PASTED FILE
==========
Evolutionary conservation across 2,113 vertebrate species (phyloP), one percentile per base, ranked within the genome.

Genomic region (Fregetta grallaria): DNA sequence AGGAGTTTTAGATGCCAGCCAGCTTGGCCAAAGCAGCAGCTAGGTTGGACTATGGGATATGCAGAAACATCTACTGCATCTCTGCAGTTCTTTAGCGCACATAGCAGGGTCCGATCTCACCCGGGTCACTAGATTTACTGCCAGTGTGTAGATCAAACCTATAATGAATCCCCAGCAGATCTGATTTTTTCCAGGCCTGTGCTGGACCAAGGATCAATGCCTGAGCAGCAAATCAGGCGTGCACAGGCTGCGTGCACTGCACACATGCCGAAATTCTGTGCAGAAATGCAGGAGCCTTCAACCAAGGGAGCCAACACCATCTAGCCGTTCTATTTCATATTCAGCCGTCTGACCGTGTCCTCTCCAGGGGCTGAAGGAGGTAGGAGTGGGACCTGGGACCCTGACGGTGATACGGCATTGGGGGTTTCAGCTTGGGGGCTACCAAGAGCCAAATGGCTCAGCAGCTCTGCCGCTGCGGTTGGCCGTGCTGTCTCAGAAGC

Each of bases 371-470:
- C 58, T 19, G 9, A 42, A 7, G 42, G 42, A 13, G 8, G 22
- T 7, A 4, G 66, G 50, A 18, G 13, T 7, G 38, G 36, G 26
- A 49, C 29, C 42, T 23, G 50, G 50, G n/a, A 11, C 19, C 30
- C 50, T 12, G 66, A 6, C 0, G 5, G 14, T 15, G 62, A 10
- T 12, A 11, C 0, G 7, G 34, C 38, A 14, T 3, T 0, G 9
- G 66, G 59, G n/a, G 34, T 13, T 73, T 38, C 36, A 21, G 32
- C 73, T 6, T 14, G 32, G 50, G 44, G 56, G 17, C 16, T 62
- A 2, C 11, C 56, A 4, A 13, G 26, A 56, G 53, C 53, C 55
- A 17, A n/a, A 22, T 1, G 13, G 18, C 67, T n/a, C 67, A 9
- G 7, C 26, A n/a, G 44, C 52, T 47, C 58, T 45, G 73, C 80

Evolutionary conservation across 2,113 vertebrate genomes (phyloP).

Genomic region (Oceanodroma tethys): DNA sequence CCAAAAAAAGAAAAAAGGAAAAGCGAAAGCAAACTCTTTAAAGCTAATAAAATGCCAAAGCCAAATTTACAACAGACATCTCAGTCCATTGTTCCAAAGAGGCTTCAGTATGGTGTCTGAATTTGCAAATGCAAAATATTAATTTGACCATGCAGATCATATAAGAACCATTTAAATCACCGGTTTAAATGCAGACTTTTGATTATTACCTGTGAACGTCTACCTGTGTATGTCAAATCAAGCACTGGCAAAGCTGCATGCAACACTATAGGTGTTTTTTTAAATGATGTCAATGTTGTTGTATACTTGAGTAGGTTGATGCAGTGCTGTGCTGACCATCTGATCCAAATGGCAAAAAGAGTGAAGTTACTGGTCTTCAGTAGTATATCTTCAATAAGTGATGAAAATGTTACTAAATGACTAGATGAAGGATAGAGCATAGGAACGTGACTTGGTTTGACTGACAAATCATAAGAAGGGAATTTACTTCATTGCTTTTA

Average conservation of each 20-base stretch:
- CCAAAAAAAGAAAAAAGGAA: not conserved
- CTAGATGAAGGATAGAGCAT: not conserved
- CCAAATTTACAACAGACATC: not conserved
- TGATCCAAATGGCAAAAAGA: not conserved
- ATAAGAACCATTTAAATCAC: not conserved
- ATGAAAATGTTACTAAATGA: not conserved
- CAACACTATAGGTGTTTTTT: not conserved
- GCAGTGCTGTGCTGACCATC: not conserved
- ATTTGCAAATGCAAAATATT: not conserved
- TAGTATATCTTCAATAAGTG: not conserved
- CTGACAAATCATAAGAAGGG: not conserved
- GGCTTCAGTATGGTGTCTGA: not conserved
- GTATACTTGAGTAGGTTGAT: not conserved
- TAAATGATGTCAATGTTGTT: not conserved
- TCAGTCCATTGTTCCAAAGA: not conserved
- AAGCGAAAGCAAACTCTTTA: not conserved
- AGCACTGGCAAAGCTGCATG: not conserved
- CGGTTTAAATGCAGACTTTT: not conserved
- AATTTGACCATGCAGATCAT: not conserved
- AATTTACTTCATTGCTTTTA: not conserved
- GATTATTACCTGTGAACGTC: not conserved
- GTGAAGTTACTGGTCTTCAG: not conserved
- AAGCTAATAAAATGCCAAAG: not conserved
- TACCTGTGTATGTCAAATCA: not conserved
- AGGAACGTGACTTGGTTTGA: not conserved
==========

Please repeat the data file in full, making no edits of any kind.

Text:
Evolutionary conservation across 2,113 vertebrate species (phyloP), one percentile per base, ranked within the genome.

Genomic region (Fregetta grallaria): DNA sequence AGGAGTTTTAGATGCCAGCCAGCTTGGCCAAAGCAGCAGCTAGGTTGGACTATGGGATATGCAGAAACATCTACTGCATCTCTGCAGTTCTTTAGCGCACATAGCAGGGTCCGATCTCACCCGGGTCACTAGATTTACTGCCAGTGTGTAGATCAAACCTATAATGAATCCCCAGCAGATCTGATTTTTTCCAGGCCTGTGCTGGACCAAGGATCAATGCCTGAGCAGCAAATCAGGCGTGCACAGGCTGCGTGCACTGCACACATGCCGAAATTCTGTGCAGAAATGCAGGAGCCTTCAACCAAGGGAGCCAACACCATCTAGCCGTTCTATTTCATATTCAGCCGTCTGACCGTGTCCTCTCCAGGGGCTGAAGGAGGTAGGAGTGGGACCTGGGACCCTGACGGTGATACGGCATTGGGGGTTTCAGCTTGGGGGCTACCAAGAGCCAAATGGCTCAGCAGCTCTGCCGCTGCGGTTGGCCGTGCTGTCTCAGAAGC

Each of bases 371-470:
- C 58, T 19, G 9, A 42, A 7, G 42, G 42, A 13, G 8, G 22
- T 7, A 4, G 66, G 50, A 18, G 13, T 7, G 38, G 36, G 26
- A 49, C 29, C 42, T 23, G 50, G 50, G n/a, A 11, C 19, C 30
- C 50, T 12, G 66, A 6, C 0, G 5, G 14, T 15, G 62, A 10
- T 12, A 11, C 0, G 7, G 34, C 38, A 14, T 3, T 0, G 9
- G 66, G 59, G n/a, G 34, T 13, T 73, T 38, C 36, A 21, G 32
- C 73, T 6, T 14, G 32, G 50, G 44, G 56, G 17, C 16, T 62
- A 2, C 11, C 56, A 4, A 13, G 26, A 56, G 53, C 53, C 55
- A 17, A n/a, A 22, T 1, G 13, G 18, C 67, T n/a, C 67, A 9
- G 7, C 26, A n/a, G 44, C 52, T 47, C 58, T 45, G 73, C 80

Evolutionary conservation across 2,113 vertebrate genomes (phyloP).

Genomic region (Oceanodroma tethys): DNA sequence CCAAAAAAAGAAAAAAGGAAAAGCGAAAGCAAACTCTTTAAAGCTAATAAAATGCCAAAGCCAAATTTACAACAGACATCTCAGTCCATTGTTCCAAAGAGGCTTCAGTATGGTGTCTGAATTTGCAAATGCAAAATATTAATTTGACCATGCAGATCATATAAGAACCATTTAAATCACCGGTTTAAATGCAGACTTTTGATTATTACCTGTGAACGTCTACCTGTGTATGTCAAATCAAGCACTGGCAAAGCTGCATGCAACACTATAGGTGTTTTTTTAAATGATGTCAATGTTGTTGTATACTTGAGTAGGTTGATGCAGTGCTGTGCTGACCATCTGATCCAAATGGCAAAAAGAGTGAAGTTACTGGTCTTCAGTAGTATATCTTCAATAAGTGATGAAAATGTTACTAAATGACTAGATGAAGGATAGAGCATAGGAACGTGACTTGGTTTGACTGACAAATCATAAGAAGGGAATTTACTTCATTGCTTTTA

Average conservation of each 20-base stretch:
- CCAAAAAAAGAAAAAAGGAA: not conserved
- CTAGATGAAGGATAGAGCAT: not conserved
- CCAAATTTACAACAGACATC: not conserved
- TGATCCAAATGGCAAAAAGA: not conserved
- ATAAGAACCATTTAAATCAC: not conserved
- ATGAAAATGTTACTAAATGA: not conserved
- CAACACTATAGGTGTTTTTT: not conserved
- GCAGTGCTGTGCTGACCATC: not conserved
- ATTTGCAAATGCAAAATATT: not conserved
- TAGTATATCTTCAATAAGTG: not conserved
- CTGACAAATCATAAGAAGGG: not conserved
- GGCTTCAGTATGGTGTCTGA: not conserved
- GTATACTTGAGTAGGTTGAT: not conserved
- TAAATGATGTCAATGTTGTT: not conserved
- TCAGTCCATTGTTCCAAAGA: not conserved
- AAGCGAAAGCAAACTCTTTA: not conserved
- AGCACTGGCAAAGCTGCATG: not conserved
- CGGTTTAAATGCAGACTTTT: not conserved
- AATTTGACCATGCAGATCAT: not conserved
- AATTTACTTCATTGCTTTTA: not conserved
- GATTATTACCTGTGAACGTC: not conserved
- GTGAAGTTACTGGTCTTCAG: not conserved
- AAGCTAATAAAATGCCAAAG: not conserved
- TACCTGTGTATGTCAAATCA: not conserved
- AGGAACGTGACTTGGTTTGA: not conserved